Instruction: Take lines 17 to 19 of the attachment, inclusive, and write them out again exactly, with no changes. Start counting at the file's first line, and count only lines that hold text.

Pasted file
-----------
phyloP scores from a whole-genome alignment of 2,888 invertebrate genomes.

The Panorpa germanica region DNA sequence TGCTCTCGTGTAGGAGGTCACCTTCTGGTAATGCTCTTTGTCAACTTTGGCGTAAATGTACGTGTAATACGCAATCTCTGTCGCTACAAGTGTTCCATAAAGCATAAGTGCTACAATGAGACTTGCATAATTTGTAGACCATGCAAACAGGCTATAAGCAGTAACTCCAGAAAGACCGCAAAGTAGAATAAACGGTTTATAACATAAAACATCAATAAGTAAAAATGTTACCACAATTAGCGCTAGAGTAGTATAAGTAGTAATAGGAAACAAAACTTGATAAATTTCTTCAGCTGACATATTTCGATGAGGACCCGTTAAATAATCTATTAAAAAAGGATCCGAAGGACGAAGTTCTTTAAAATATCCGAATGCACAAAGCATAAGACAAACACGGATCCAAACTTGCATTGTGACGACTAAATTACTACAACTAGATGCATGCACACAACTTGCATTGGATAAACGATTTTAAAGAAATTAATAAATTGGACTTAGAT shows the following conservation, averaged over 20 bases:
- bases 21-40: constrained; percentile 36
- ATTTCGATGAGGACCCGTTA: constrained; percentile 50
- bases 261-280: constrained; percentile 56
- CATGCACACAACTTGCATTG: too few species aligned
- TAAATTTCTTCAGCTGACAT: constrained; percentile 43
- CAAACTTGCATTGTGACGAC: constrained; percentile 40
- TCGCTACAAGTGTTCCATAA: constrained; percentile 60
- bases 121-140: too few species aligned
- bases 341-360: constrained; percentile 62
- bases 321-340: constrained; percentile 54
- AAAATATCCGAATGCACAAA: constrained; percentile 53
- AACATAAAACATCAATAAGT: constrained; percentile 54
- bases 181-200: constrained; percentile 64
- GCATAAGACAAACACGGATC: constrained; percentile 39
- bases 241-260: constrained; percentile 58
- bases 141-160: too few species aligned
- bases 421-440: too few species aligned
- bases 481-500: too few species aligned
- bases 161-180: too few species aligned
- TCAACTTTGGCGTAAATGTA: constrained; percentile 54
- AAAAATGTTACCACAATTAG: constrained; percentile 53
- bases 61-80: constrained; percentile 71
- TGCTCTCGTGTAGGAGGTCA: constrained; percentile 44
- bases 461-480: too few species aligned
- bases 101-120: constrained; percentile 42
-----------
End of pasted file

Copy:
- bases 241-260: constrained; percentile 58
- bases 141-160: too few species aligned
- bases 421-440: too few species aligned